Spinach, Rhubarb and Gentiles, Oh my!

3dc67-spinach“I don’t like spinach, and I’m glad I don’t, because if I liked it I’d eat it, and I just hate it.”

Clarence Darrow

While I don’t have much of an opinion of spinach, I often paraphrase this quote to express my dislike for rhubarb. There is nothing good about rhubarb and no matter how much sugar you mix with it; it still has a bitter overpowering taste. (Strawberries don’t help either!) So I will not eat the forbidden fruit and echo the words of Peter who refused even God when he declared, “’By no means, Lord; for nothing profane or unclean has ever entered my mouth.” [1]

I don’t feel I am being any more self-indulgent than Clarence Darrow who was one of the greatest legal minds and philosophers in American history. In my opinion only Thomas Jefferson could equal him intellectually. Still Mister Darrow was an atheist which demonstrates that even a cerebral giant can get it wrong.

Clarence Darrow’s remark is in truth a satire of the human propensity toward prejudice. (Except that rhubarbs really do taste horrible!)  We formulate opinions based on a single seed of information, nourish it and allow the seed to grow to an infectious weed that chokes out all reason. It’s ironic that Jesus used the mustard seed as an illustration for the power of faith. The mustard plant was and is a valuable crop but left uncultivated turns into noxious weed which was hated by all the farmers of ancient Judea.

It astounds me how prejudice has become a nomenclature of our culture and our personal behavior. As Clarence Darrow relishes his hatred of spinach, we seem to become comfortable about our bias, even taking pride in them. Prejudice has a blinding affect on all people and erodes at the foundation of Christian trust and discipleship. The most ardent Nazi or Klansman rarely saw themselves as unfair or discriminatory.  Liberal minded people, who defend the rights of others, say and do things which demonstrate narrow-mindedness and are oftentimes unable to recognize their own harmful attitude.

            In acts 10 Peter is called to the home of a Roman Centurion named Cornelius. He was a devout, God-fearing man, as was everyone in his household. He gave generously to the poor and prayed regularly to God.”[2] Though God-fearing, Cornelius was not a Jew. Still God tell Cornelius to “…send some men to Joppa, and summon a man named Simon Peter.” [3]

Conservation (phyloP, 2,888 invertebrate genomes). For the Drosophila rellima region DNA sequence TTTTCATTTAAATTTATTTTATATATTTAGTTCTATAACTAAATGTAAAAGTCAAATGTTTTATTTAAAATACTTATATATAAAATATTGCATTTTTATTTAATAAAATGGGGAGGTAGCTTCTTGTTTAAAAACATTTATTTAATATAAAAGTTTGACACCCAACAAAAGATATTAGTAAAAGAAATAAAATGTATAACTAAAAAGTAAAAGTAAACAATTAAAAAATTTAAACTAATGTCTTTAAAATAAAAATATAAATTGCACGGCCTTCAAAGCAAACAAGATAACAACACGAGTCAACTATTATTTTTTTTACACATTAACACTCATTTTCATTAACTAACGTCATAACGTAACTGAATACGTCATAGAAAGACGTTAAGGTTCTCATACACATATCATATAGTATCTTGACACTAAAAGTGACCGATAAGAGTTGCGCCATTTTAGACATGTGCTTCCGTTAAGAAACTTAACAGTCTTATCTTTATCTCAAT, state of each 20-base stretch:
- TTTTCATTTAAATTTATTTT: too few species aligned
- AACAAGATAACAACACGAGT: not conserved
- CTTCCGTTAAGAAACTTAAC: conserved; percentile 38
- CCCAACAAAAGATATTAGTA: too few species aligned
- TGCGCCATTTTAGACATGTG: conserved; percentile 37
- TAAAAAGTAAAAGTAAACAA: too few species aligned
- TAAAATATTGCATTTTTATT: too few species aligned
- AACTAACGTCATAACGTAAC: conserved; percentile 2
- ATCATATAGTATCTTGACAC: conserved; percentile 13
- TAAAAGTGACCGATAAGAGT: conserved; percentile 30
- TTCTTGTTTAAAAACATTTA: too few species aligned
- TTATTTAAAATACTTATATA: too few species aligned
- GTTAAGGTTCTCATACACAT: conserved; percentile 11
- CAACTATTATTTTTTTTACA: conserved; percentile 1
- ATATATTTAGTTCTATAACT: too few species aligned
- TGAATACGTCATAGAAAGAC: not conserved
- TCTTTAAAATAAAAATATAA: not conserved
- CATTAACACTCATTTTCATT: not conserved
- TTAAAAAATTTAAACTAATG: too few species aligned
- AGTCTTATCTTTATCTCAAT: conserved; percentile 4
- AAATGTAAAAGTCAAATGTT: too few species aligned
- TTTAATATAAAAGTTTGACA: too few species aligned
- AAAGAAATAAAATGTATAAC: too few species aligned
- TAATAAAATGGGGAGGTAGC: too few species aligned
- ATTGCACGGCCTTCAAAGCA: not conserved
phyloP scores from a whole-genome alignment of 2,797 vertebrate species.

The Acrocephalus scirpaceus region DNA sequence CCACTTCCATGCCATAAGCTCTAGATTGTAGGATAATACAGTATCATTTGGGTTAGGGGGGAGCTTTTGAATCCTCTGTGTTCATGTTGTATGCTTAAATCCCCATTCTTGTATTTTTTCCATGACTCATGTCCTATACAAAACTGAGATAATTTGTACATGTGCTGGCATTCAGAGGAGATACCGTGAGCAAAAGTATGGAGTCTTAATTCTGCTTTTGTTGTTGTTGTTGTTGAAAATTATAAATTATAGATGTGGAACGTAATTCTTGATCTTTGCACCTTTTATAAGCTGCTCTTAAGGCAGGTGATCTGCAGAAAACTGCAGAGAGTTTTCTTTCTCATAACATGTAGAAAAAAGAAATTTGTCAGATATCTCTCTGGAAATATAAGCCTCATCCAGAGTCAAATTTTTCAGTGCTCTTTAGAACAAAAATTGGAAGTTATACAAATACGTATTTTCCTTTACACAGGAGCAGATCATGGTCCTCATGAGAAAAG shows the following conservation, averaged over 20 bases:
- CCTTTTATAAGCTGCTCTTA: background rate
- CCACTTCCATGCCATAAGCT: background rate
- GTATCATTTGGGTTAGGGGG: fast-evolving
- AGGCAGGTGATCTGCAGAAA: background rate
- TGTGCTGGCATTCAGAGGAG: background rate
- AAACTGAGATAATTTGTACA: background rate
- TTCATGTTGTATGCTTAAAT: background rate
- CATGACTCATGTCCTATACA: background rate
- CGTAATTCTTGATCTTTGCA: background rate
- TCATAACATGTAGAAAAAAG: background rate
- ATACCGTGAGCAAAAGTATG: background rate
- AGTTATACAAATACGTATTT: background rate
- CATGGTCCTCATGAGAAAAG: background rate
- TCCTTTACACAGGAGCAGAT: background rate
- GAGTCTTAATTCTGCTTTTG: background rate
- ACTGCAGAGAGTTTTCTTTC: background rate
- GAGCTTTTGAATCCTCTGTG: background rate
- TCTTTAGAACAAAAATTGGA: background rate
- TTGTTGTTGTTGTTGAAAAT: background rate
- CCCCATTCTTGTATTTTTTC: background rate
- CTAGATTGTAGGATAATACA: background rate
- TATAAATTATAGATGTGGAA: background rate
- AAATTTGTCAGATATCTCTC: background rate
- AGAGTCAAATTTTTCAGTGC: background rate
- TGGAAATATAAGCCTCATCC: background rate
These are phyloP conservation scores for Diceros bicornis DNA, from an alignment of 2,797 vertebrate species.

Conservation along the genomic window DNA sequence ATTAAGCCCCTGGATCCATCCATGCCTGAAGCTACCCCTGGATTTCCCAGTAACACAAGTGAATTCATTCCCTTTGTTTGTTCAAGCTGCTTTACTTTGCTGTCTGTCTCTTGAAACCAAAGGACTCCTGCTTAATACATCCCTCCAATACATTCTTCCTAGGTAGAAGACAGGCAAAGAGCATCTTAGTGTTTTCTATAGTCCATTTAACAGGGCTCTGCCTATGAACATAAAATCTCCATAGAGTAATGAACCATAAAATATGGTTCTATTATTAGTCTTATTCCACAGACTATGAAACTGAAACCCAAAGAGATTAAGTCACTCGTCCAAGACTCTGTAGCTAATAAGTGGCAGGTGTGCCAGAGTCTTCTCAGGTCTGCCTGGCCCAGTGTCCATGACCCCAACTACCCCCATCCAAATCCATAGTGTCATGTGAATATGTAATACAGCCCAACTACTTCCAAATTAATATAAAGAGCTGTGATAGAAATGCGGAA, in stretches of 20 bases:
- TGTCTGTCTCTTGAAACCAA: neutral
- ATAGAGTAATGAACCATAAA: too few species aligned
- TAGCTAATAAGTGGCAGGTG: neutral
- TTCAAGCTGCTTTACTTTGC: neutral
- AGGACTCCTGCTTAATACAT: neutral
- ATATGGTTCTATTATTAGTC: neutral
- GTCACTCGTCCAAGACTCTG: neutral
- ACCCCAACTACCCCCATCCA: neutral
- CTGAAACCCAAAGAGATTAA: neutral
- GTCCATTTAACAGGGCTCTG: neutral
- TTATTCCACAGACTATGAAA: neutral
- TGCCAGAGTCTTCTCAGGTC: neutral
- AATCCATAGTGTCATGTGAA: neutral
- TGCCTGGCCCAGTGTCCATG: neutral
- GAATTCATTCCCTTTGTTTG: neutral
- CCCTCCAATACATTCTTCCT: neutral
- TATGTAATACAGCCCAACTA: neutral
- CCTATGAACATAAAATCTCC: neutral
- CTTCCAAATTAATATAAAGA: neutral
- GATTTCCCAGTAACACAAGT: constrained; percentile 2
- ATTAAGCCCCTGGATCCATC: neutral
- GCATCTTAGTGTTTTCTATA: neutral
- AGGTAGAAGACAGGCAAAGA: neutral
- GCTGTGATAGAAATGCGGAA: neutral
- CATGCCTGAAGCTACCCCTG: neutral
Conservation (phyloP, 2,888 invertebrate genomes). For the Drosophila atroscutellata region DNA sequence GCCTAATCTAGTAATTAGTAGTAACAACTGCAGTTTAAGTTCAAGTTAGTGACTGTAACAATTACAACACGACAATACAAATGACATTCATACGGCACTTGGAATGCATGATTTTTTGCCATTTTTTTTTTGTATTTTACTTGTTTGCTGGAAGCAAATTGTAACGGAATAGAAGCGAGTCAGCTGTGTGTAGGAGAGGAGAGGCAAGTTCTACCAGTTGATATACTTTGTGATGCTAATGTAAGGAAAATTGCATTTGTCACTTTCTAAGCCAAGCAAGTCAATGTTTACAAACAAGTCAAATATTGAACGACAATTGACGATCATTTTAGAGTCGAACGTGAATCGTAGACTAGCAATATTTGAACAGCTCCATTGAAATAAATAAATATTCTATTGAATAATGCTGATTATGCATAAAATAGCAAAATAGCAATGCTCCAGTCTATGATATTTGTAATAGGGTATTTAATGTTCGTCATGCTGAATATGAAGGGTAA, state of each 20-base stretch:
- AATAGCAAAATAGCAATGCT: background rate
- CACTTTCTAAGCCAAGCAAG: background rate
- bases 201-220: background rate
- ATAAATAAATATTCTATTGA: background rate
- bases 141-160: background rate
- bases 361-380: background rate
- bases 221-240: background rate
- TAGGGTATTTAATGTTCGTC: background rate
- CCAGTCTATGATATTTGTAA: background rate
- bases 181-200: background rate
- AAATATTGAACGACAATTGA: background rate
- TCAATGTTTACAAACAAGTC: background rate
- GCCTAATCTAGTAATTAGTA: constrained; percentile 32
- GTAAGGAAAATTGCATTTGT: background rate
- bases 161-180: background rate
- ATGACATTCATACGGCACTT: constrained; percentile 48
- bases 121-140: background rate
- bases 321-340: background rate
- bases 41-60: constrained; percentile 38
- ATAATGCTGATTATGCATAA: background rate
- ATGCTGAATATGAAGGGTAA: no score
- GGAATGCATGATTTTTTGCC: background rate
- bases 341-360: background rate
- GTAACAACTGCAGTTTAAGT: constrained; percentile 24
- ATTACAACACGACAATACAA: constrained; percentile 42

Meanwhile Peter  has a vision from God “11 and saw heaven opened and an object like a great sheet bound at the four corners, descending to him and let down to the earth. 12 In it were all kinds of four-footed animals of the earth, wild beasts, creeping things, and birds of the air. 13 And a voice came to him, “Rise, Peter; kill and eat.”[4] Even though it was God commanding him to do so, Peter refused. ‘Do not call something unclean if God has made it clean.’ declared the voice from heaven.

There were strong taboos against the eating of certain animals in the Jewish faith Carrions because they ate dead animals, pigs and shellfish because improperly prepared they made people sick and snakes, due to the reference in Genesis.

 “Because you have done this, you are cursed     more than all animals, domestic and wild. You will crawl on your belly,     groveling in the dust as long as you live.”[5]


Three times God sent this vision to Peter which left the apostle questioning how the consumption of forbidden meat would further God’s Kingdom. As he was pondering this question, the three sent by Cornelius had arrived and Peter heard a messenger from God declare, “Behold, three men are seeking you. 20 Arise therefore, go down and go with them, doubting nothing; for I have sent them.”[6]

 In Peter’s time contact with non-Jews was held to a minimum. Jewish laws forbid the faithful from entering into the household of a gentile or to socially engage with them. The ban against entering a gentile’s home was deeply ingrained in Jewish religious culture and Peter, though a follower of Jesus was a devoted Jew. The fisherman would have had a profound struggle with the idea and told the Centurion. . “28…You know how unlawful it is for a Jewish man to keep company with or go to one of another nation”[7]. However the meaning of the vision became clear and the implication of what he and Cornelius had been told by God’s envoy could not be ignored.